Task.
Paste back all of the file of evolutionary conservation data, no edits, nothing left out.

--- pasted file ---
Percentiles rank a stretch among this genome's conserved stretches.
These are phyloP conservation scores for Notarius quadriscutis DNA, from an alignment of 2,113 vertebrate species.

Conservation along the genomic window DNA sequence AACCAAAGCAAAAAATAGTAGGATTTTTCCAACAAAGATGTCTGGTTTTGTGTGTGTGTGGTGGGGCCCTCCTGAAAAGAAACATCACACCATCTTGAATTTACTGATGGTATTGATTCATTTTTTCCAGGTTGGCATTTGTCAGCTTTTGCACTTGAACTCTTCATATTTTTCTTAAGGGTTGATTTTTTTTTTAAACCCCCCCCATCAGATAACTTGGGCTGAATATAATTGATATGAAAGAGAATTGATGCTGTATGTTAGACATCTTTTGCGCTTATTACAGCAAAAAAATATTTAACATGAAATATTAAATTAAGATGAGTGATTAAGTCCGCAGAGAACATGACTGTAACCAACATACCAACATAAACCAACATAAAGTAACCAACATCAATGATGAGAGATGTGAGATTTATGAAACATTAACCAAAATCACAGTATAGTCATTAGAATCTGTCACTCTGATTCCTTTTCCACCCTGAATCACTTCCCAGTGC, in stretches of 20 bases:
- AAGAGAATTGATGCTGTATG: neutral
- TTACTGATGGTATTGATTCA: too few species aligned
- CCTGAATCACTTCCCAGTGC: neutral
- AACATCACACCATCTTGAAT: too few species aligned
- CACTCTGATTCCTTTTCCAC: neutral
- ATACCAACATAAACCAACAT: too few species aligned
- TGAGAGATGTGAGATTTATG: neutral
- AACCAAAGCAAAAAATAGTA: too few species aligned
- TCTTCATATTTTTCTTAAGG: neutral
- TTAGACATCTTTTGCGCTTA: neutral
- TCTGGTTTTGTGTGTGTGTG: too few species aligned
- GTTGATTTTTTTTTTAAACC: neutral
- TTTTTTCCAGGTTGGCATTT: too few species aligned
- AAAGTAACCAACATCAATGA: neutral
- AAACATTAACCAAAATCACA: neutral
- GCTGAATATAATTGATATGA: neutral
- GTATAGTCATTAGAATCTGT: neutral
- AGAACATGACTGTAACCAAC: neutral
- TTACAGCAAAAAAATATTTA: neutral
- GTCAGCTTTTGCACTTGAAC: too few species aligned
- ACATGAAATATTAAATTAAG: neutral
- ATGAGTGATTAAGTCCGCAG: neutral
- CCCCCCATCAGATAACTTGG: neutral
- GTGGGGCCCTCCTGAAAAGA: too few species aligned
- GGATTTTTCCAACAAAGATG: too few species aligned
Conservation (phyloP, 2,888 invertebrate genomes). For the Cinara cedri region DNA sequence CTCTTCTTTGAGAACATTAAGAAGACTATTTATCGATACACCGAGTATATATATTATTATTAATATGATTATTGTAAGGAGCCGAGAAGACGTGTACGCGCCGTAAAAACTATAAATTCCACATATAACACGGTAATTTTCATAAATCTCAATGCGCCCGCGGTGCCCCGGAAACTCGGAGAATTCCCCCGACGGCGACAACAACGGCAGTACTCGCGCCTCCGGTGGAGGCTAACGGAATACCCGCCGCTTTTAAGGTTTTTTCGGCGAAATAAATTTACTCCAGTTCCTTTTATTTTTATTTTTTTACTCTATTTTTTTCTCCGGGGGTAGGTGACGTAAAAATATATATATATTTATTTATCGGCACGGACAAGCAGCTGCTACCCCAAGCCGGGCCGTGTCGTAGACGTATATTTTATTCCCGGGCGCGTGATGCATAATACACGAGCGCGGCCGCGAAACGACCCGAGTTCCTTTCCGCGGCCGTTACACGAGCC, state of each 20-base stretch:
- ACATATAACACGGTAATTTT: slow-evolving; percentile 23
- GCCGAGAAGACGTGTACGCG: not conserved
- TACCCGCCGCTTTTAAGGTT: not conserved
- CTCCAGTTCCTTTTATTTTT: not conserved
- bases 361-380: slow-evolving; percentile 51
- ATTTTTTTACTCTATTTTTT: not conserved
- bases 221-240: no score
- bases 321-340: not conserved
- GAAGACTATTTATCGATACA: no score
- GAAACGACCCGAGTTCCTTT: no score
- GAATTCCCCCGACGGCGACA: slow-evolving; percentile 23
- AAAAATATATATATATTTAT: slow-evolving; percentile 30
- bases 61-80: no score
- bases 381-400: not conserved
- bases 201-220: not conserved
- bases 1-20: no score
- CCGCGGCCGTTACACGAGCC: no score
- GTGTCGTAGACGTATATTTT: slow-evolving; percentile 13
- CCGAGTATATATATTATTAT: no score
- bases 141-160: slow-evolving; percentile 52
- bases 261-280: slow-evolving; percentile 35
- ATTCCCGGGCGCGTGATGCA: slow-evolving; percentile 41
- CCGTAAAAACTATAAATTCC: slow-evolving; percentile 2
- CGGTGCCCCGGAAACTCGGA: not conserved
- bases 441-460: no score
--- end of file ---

Percentiles rank a stretch among this genome's conserved stretches.
These are phyloP conservation scores for Notarius quadriscutis DNA, from an alignment of 2,113 vertebrate species.

Conservation along the genomic window DNA sequence AACCAAAGCAAAAAATAGTAGGATTTTTCCAACAAAGATGTCTGGTTTTGTGTGTGTGTGGTGGGGCCCTCCTGAAAAGAAACATCACACCATCTTGAATTTACTGATGGTATTGATTCATTTTTTCCAGGTTGGCATTTGTCAGCTTTTGCACTTGAACTCTTCATATTTTTCTTAAGGGTTGATTTTTTTTTTAAACCCCCCCCATCAGATAACTTGGGCTGAATATAATTGATATGAAAGAGAATTGATGCTGTATGTTAGACATCTTTTGCGCTTATTACAGCAAAAAAATATTTAACATGAAATATTAAATTAAGATGAGTGATTAAGTCCGCAGAGAACATGACTGTAACCAACATACCAACATAAACCAACATAAAGTAACCAACATCAATGATGAGAGATGTGAGATTTATGAAACATTAACCAAAATCACAGTATAGTCATTAGAATCTGTCACTCTGATTCCTTTTCCACCCTGAATCACTTCCCAGTGC, in stretches of 20 bases:
- AAGAGAATTGATGCTGTATG: neutral
- TTACTGATGGTATTGATTCA: too few species aligned
- CCTGAATCACTTCCCAGTGC: neutral
- AACATCACACCATCTTGAAT: too few species aligned
- CACTCTGATTCCTTTTCCAC: neutral
- ATACCAACATAAACCAACAT: too few species aligned
- TGAGAGATGTGAGATTTATG: neutral
- AACCAAAGCAAAAAATAGTA: too few species aligned
- TCTTCATATTTTTCTTAAGG: neutral
- TTAGACATCTTTTGCGCTTA: neutral
- TCTGGTTTTGTGTGTGTGTG: too few species aligned
- GTTGATTTTTTTTTTAAACC: neutral
- TTTTTTCCAGGTTGGCATTT: too few species aligned
- AAAGTAACCAACATCAATGA: neutral
- AAACATTAACCAAAATCACA: neutral
- GCTGAATATAATTGATATGA: neutral
- GTATAGTCATTAGAATCTGT: neutral
- AGAACATGACTGTAACCAAC: neutral
- TTACAGCAAAAAAATATTTA: neutral
- GTCAGCTTTTGCACTTGAAC: too few species aligned
- ACATGAAATATTAAATTAAG: neutral
- ATGAGTGATTAAGTCCGCAG: neutral
- CCCCCCATCAGATAACTTGG: neutral
- GTGGGGCCCTCCTGAAAAGA: too few species aligned
- GGATTTTTCCAACAAAGATG: too few species aligned
Conservation (phyloP, 2,888 invertebrate genomes). For the Cinara cedri region DNA sequence CTCTTCTTTGAGAACATTAAGAAGACTATTTATCGATACACCGAGTATATATATTATTATTAATATGATTATTGTAAGGAGCCGAGAAGACGTGTACGCGCCGTAAAAACTATAAATTCCACATATAACACGGTAATTTTCATAAATCTCAATGCGCCCGCGGTGCCCCGGAAACTCGGAGAATTCCCCCGACGGCGACAACAACGGCAGTACTCGCGCCTCCGGTGGAGGCTAACGGAATACCCGCCGCTTTTAAGGTTTTTTCGGCGAAATAAATTTACTCCAGTTCCTTTTATTTTTATTTTTTTACTCTATTTTTTTCTCCGGGGGTAGGTGACGTAAAAATATATATATATTTATTTATCGGCACGGACAAGCAGCTGCTACCCCAAGCCGGGCCGTGTCGTAGACGTATATTTTATTCCCGGGCGCGTGATGCATAATACACGAGCGCGGCCGCGAAACGACCCGAGTTCCTTTCCGCGGCCGTTACACGAGCC, state of each 20-base stretch:
- ACATATAACACGGTAATTTT: slow-evolving; percentile 23
- GCCGAGAAGACGTGTACGCG: not conserved
- TACCCGCCGCTTTTAAGGTT: not conserved
- CTCCAGTTCCTTTTATTTTT: not conserved
- bases 361-380: slow-evolving; percentile 51
- ATTTTTTTACTCTATTTTTT: not conserved
- bases 221-240: no score
- bases 321-340: not conserved
- GAAGACTATTTATCGATACA: no score
- GAAACGACCCGAGTTCCTTT: no score
- GAATTCCCCCGACGGCGACA: slow-evolving; percentile 23
- AAAAATATATATATATTTAT: slow-evolving; percentile 30
- bases 61-80: no score
- bases 381-400: not conserved
- bases 201-220: not conserved
- bases 1-20: no score
- CCGCGGCCGTTACACGAGCC: no score
- GTGTCGTAGACGTATATTTT: slow-evolving; percentile 13
- CCGAGTATATATATTATTAT: no score
- bases 141-160: slow-evolving; percentile 52
- bases 261-280: slow-evolving; percentile 35
- ATTCCCGGGCGCGTGATGCA: slow-evolving; percentile 41
- CCGTAAAAACTATAAATTCC: slow-evolving; percentile 2
- CGGTGCCCCGGAAACTCGGA: not conserved
- bases 441-460: no score